Classical iconoclast is a English-speaking blog specialized in the field of classical music and opera. As such, Classical iconoclast is a qualified source of soclassiq, like FT.com Music or AfriClassical and many others. The oldest article indexed by soclassiq is dated 2012-01-01. Since then, a total of 2498 articles have been written and published by Classical iconoclast.
Classical iconoclast blog activity
Classical iconoclast seems to be on pause right now, since no article has been published for 3 months. The last article in Classical iconoclast, "From Macau through China, India and Burma: Hong Kong Portuguse in the Chindits. By Anne Ozorio", is dated 2021-04-12.
"On pause" does not mean, however, that Classical iconoclast will not resume its activity soon, nor that its articles are less interesting than another more active source.
This editorial activity is slowing down compared to the previous period.
Classical iconoclast in the last 36 months
Classical iconoclast has been selected by soclassiq to be among its qualified sources because we believe that its articles fully contribute to the knowledge of classical music and opera. Because it is up to everyone to make their own opinion, to love Classical iconoclast or to prefer other writings, all our visitors and members are invited to discover Classical iconoclast. If you like it, feel free to add it to your browser bookmarks or soclassiq bookmarks (for its members, with the button below). This will allow you to come back to it easily and regularly.
The latest articles from Classical iconoclast
Add this page to your soclassiq bookmarks
A few y years ago, Anne Ozorio,who died last August, gave me a typwscript copy of an article she had written on the experiences, after the 1941 Japanese invasion and occupation of Hong Kong, of some of the Portuguese/Macanese (many of whom had fought against the Japanese as members of the Hong Kong Volunteer Defence Corps) or were seeking other ways to resist the invadqrs, Until recently, I had thought that the article was unpubldhed. However I now find that it appeared in 2005 in the journal of The British Historical Society of Portugal. Here is a link to the published article NB There are a couple of errorso in the published version that do not appear in the typescript: Page 120 'sit will shuld read 'sit well' Page 124 'saw advantage' should read 'saw no advantage' […]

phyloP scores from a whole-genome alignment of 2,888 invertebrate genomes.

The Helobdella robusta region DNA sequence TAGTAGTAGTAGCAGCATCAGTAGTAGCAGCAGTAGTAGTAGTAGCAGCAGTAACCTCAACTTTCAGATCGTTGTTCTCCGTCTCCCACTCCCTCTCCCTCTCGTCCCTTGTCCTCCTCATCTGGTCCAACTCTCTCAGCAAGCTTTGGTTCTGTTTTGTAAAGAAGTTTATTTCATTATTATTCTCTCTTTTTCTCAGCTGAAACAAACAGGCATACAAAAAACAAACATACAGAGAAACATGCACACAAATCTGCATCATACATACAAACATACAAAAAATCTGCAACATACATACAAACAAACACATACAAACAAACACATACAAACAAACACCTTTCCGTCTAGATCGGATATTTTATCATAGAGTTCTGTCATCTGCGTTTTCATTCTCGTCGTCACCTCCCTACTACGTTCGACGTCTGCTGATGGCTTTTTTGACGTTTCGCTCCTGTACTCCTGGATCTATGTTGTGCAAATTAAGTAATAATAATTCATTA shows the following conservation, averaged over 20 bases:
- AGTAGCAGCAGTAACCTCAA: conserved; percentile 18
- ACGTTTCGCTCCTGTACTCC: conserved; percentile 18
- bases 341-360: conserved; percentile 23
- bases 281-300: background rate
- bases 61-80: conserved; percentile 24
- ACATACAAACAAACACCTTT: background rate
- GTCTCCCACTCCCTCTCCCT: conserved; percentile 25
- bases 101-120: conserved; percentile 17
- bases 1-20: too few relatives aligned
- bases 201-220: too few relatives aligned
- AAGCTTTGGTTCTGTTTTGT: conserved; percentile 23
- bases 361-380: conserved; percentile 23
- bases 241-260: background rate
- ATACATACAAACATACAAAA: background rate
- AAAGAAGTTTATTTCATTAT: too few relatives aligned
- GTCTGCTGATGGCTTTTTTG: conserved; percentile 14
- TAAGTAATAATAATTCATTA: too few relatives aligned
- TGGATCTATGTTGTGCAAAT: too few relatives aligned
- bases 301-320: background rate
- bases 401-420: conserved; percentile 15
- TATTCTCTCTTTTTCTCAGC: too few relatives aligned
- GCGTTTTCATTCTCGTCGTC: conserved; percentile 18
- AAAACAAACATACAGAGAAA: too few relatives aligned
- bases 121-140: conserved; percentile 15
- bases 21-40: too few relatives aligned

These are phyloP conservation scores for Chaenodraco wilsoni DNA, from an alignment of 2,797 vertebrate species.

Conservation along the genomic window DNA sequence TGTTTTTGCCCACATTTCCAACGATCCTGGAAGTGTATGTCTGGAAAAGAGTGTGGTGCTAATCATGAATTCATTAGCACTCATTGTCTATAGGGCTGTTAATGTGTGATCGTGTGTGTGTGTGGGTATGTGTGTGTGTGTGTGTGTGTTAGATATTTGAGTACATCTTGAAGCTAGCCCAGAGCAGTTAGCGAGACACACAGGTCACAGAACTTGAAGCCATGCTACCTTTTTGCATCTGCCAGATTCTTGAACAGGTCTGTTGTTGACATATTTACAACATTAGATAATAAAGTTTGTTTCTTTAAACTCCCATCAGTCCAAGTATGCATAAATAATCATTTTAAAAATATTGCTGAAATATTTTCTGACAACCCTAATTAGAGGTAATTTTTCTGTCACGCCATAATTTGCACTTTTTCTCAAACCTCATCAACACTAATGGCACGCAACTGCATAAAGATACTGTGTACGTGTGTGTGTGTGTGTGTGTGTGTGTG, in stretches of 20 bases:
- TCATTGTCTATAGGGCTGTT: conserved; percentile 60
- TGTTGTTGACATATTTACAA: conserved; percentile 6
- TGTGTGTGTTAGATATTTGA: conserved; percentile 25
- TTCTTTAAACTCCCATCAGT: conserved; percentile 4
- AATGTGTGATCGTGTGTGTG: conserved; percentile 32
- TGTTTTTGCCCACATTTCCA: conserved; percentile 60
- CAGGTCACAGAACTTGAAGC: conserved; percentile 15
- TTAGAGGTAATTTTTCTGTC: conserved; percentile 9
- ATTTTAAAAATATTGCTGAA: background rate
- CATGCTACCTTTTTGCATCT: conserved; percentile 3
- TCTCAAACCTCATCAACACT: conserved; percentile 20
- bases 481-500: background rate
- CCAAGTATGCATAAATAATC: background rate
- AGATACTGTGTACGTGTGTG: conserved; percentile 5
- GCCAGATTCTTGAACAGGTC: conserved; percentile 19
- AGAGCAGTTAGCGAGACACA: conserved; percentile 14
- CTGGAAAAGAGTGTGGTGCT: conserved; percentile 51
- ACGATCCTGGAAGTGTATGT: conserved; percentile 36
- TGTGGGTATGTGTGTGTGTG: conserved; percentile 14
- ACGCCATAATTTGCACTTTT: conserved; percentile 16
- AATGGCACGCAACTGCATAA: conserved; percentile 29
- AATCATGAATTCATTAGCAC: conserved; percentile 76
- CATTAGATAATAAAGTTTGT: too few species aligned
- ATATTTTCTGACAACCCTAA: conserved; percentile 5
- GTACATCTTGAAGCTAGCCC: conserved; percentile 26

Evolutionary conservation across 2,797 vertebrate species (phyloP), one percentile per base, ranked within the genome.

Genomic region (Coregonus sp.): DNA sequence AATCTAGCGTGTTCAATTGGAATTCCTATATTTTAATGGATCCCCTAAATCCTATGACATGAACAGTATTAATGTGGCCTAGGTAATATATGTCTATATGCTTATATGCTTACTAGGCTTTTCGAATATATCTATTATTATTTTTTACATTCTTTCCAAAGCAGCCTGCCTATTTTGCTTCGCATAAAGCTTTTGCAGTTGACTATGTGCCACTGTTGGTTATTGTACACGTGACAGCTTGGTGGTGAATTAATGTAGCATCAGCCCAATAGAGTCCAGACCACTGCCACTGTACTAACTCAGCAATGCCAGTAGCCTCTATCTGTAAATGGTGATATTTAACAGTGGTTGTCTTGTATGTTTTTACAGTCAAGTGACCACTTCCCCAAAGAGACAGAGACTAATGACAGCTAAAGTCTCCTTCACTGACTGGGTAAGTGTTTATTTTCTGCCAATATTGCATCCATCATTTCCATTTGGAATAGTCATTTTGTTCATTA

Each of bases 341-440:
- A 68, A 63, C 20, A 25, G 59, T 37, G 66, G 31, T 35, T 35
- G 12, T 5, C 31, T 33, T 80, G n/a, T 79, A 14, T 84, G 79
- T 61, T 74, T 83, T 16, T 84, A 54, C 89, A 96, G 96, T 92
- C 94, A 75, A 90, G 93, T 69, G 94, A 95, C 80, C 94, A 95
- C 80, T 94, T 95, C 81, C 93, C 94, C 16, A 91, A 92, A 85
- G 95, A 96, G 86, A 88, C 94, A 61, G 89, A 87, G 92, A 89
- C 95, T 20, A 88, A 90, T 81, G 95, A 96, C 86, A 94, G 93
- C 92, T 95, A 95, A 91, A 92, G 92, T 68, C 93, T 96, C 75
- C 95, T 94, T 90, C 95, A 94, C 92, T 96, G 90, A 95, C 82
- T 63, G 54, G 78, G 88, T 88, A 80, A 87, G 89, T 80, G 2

In 1954, the year in which Benjamin Britten completed The Turn of the Screw, he wrote to Eric Walter White that he had just read another short story by Henry James with “much the same quality as the Screw”. That story was Owen Wingrave. Thirteen years later, Britten asked Myfanwy Piper to adapt it for his next opera, a “television opera” commissioned by the BBC. Owen Wingrave was first broadcast in May 1971 and staged at Covent Garden two years later. Since then, there have been a handful of productions – most recently at Snape Maltings in 2014 and by British Youth Opera in 2016 – but what many have labelled Britten’s “pacifist opera” has remained in the operatic margins. In 2001 Margaret Williams directed a new film of Owen Wingrave for Channel 4 TV, with Gerald Finley in the title role alongside Josephine Barstow as his fearsome aunt, Miss Wingrave, […]
Gweneth Ann Rand sings Messiaen’s song cycle Harawi, with Simon Lepper at the piano, at Wigmore Hall this evening at 7.30 UK time. A free live video of the performance will be available on the Wigmore Hall website for 30 days (with donations to Wigmore Hall funds welcome). Anne Ozorio wrote a review of Rand’s (then Gwenerh Ann Jeffers) Proms performance of Harawi in 2008. (Please see here AND here). “Easily the best Messiaen singer of her generation,” Ozorio wrote in another blog post.
Anne Ozorio (right) with soprano Sarah Minns in 2011 (photo: Roger Thomas) Sadly, the owner of this blog, Anne Ozorio, died on 22 August 2020. A few days before she left us, Anne asked me to keep Classical Iconoclast alive. In no wayy can I hope to rival or replace Anne's broad-based ex pert writing – on classical (and some popular) music and opera, film (especially from China/Hong Kong and Weimar Germanyy, and Chinese/Hong Kong/ and Macanese culture and history. For a start I would like to tell existing and new readers more about Anne and her background, based on things she told me and somewhat random research we did together over the past 14 yyears. Coming soon, so keep checking the blog. And Anne's blogs from 2008 to 2020 will always be worth exploring. Roger Thomas
L'enfant et les sortileges - Teapot (François Piolino) Child (Khatouna Gadelia) Chinese Cup (Elodie Méchain) Credit Simon Annand Glyndebourne at home, minus the garden. Champagne and strawberries optional. But a glorious chance to experience once more the magic of Ravel L'enfant et les sortilèges, in the Laurent Pelly production. In L'enfant et les sortilèges, the world is seen through the eyes of a child, still full of wonder, too young to be locked into rigid assumptions : innocent, yet still aware that there might be darker forces lurking just beyond. This isn't an opera that can be approached literally, with the judgementalism that some adults might prefer. Pelly, however, captures its elusive delicacy, where magical thinking co-exists with an awareness that harsh reality will eventually intrude, even on the pure in spirit. "L'enfant et les sortilèges" said Pelly, "lasts about 45 minutes, but has the depth of an […]